Hot Docs review: Bhutto [2010, Duane Baughman]

Toronto – I SWEAR: Hotdocs was watching me. My accreditation with them came through mere 5 seconds after I began typing out this preview. It is actually a bit surreal and will probably set off some paranoid reflections. But as it stands now, I came away from this film with two mathematical notions. 1. The more you shout, the more people remember. 2. courage is probably independent of the reasons not to be (in fact it probably scales inversely to adversity).

Drawing early on from a comparison to the Kennedys, this focused biographical sketch of Benazir Bhutto started off with a rather distant perspective of a land-owning Pakistani family. By distant, I am supposing that the idea of owning and administering a track of land the size of Orange/LA county, CA with a population to match is not an upbringing that most average viewers (obviously me included) can resonate with. This is not to say that the Bhutto family was portrayed as arrogant – far from it. They were the (Harvard, Oxford, Berkeley, etc) educated elites of Pakistan. The aristocratic background, then, served to instill a sense of responsibility. Like the British lords and nobility, their success derives from the well-being of their subjects. This attitude was apparently carried over from aristocracy to democracy. The original, was Benazir’s father, Zalfikar. By introducing the his rise to power and eventual downfall in a coup de’tat orchestrated by his hand-picked general, Baughman set up the political landscape in which Benazir will operated for the next 29 years. The twice prime minister of Pakistan started off as a Harvard undergraduate during the peace and love hippie movement, which would not have prepared her for repeated family tragedies with her father and brothers (father, I mentioned, was executed by rivals; both brothers died of circumstances that literally reeks of backlash assassination). Through out this constant foreground of political wrangling, she started a family, raise 3 kids in exile while her husband was incarcerated in Pakistan for 11 years. With a strong woman at center stage, add to this hot steaming stew the fundamentalist movement, USSR and the US fighting through their proxies Iran/Iraq, Mujaheddin, Gulf war, the ever looming presence of India, nuclear bombs, Pakistani internal power struggles, 9/11, War in Afghanistan – this quickly turns into a jumbo mess that I wouldn’t touch with a pole the length of Long Beach. Big cohones to her for standing up for what she, and ultimately her family, believes in, knowing quite well that the outcome might be martyrdom.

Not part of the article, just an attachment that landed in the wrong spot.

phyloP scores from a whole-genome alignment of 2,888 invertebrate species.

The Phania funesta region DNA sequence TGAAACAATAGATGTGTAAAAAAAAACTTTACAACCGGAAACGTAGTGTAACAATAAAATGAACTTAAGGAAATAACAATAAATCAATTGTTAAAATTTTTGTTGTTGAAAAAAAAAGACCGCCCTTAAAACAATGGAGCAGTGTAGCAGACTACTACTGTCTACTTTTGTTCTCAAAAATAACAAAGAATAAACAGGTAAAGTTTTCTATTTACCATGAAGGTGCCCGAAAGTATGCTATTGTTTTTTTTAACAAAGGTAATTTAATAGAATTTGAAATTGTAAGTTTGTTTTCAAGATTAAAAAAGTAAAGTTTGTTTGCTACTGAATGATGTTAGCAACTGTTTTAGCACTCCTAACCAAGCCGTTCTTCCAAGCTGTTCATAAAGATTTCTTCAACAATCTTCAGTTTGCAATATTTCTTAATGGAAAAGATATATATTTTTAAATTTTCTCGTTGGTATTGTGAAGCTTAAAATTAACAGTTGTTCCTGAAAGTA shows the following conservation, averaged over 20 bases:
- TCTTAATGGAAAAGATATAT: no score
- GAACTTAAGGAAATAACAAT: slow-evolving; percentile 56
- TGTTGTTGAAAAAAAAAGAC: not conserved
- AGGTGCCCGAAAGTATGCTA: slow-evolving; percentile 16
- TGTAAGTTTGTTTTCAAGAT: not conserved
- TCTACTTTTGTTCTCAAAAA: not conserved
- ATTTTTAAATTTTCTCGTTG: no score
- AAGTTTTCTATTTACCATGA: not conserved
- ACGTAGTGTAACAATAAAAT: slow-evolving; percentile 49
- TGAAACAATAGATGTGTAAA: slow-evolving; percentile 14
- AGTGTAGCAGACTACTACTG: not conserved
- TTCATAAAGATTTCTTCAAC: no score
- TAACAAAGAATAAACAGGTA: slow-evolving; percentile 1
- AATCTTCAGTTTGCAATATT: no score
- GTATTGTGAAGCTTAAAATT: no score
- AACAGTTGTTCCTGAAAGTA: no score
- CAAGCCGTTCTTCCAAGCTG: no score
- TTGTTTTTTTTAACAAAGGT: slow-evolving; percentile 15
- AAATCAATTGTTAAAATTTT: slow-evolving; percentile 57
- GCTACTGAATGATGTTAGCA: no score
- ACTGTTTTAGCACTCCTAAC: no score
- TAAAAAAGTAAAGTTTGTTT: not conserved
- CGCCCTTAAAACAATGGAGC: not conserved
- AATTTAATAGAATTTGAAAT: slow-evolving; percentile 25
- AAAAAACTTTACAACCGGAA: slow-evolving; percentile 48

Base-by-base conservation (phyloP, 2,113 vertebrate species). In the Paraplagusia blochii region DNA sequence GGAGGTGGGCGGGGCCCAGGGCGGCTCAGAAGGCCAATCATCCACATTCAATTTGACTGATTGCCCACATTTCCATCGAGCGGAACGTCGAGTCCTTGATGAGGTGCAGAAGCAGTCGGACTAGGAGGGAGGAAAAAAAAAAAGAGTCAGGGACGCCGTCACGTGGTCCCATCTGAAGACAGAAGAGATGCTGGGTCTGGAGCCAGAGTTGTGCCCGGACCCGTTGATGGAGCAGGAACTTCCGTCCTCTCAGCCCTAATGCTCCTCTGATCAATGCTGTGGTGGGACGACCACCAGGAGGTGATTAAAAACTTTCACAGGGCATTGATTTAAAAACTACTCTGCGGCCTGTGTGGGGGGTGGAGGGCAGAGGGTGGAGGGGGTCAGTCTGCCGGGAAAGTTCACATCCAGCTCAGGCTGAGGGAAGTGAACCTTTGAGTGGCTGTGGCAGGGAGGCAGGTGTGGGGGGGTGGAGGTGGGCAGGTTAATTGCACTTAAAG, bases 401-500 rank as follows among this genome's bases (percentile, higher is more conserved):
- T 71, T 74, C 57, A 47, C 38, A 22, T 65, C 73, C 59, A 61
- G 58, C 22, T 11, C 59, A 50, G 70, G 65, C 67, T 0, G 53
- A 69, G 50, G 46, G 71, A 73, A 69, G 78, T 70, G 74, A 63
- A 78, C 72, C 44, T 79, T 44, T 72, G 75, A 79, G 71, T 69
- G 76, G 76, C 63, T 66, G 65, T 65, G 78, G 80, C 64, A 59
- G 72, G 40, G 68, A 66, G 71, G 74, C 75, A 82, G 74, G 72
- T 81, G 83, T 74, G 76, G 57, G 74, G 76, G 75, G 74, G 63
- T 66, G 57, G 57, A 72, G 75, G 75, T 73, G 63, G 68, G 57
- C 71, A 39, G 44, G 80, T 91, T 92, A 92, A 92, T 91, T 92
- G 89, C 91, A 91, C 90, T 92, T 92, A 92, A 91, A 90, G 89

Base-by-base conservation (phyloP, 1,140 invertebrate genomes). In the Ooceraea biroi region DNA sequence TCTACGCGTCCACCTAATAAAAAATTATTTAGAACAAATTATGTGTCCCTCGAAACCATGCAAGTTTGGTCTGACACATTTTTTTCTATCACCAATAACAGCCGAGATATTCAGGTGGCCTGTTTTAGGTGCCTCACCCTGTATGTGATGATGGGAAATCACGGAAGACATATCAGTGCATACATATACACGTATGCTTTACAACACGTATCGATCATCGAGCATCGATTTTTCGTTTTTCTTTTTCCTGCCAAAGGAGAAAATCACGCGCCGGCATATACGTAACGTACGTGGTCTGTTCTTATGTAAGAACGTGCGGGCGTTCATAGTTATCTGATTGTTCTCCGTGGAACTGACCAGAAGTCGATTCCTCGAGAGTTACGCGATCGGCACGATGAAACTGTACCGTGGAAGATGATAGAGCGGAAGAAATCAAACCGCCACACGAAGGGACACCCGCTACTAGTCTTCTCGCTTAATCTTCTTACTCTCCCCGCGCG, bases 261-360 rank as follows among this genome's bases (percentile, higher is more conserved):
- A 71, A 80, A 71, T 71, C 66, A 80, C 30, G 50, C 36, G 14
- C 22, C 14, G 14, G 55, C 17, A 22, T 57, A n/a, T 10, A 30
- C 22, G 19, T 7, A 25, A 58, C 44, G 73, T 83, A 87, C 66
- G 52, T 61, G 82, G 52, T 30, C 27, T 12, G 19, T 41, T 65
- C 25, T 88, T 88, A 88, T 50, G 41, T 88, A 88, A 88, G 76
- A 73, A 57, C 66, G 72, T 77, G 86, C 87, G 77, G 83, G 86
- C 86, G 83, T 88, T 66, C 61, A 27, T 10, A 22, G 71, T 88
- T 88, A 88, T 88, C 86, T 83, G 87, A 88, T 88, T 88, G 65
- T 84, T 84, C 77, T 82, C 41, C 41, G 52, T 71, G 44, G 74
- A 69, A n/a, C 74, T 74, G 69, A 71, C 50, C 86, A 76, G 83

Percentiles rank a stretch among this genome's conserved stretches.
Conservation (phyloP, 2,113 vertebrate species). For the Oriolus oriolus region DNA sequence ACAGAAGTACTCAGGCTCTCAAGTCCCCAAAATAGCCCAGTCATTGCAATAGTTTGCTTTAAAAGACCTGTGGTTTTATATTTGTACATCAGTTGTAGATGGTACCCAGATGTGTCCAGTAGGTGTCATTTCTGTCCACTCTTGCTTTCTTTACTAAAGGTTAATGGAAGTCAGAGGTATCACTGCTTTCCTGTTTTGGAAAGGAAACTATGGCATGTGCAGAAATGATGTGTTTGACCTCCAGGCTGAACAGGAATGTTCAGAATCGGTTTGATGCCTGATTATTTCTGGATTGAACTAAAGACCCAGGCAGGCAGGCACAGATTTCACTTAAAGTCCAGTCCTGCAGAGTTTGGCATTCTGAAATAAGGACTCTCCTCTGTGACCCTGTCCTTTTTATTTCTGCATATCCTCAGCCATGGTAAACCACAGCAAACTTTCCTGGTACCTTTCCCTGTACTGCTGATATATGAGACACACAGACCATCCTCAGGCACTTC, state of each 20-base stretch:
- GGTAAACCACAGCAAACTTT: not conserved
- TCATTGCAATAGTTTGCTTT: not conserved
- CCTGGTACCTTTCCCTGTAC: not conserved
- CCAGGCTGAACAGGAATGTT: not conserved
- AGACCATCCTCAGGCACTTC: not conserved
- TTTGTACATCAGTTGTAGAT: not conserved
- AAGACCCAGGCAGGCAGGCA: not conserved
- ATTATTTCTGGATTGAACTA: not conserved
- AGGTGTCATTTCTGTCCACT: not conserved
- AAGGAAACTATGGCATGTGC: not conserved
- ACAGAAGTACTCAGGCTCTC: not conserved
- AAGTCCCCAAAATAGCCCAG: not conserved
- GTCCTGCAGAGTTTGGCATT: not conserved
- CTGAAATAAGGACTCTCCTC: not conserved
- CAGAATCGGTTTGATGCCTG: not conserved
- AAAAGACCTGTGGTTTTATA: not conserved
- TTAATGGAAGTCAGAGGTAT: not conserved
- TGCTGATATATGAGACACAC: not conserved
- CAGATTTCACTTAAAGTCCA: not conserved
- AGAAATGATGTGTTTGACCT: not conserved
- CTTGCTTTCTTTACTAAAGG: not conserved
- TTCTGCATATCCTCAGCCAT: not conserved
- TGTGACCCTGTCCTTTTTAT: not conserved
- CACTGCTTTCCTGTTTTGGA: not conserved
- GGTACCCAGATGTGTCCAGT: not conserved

The production value of the documentary is quite high – and this is most obvious in the introduction. It is a 5 minutes condensate from colonial period to the formation of Pakistan. Graphics showing buildings transforming into statistical dots on a rising excel chart, models of US C130 cargo planes dropping aid, tanks strolling down main streets, all helped to transfer a mindset to the viewer. It’s quite stark. The CG texts are particularly powerful reminders (for example, the literacy rate of men and women, the amount of foreign aid, the amount of military spending versus that on education). Throughout the narrative, of course, interviews from friends, family, media, and detractors/rivals are utilized to reinforce the image of Benazir Bhutto as a champion of Pakistani democracy. At points the film reminds us that politics is about power – but it’s the people who actually yield that power over to the elite. With her building schools, forming women police forces, and trying to spread polio cures, I can’t help but feel that she’s sculpted into a Frankenstein of Mother Teresa and Margret Thatcher. But there’s also a slight feeling of one-sided-ness to the interviews – her niece and the former president were the odd voice against her. Some may consider it bad taste to mock someone posthumously. That’s why the archival footage adds much more realism to the story. I wonder if it was difficult to obtain them, however. She was a prominent figurehead, especially in the Western sense. Had she not been educated and well-known in US/UK, those images would probably have been lost to state-run censorship/intelligentsia, making them more “precious”, which is often the prize for watching these documentaries. But that’s me being facetious – the point is that using these snippets like a paper mache, Baughman has managed to sculpt a likeness of Bhutto that many may agree on. For those of us on the other side of the globe, the images of seas of people at her campaign rallies serve as an admonishment of what we take to be our right.

Catch the documentary:
May 1st (Saturday) 6:15 pm @ Bloor Cinema.
May 4th (Tuesday) 11:00 am @ Isabel Bader Theater.

Posted on by Gary in Everything, Hot Docs

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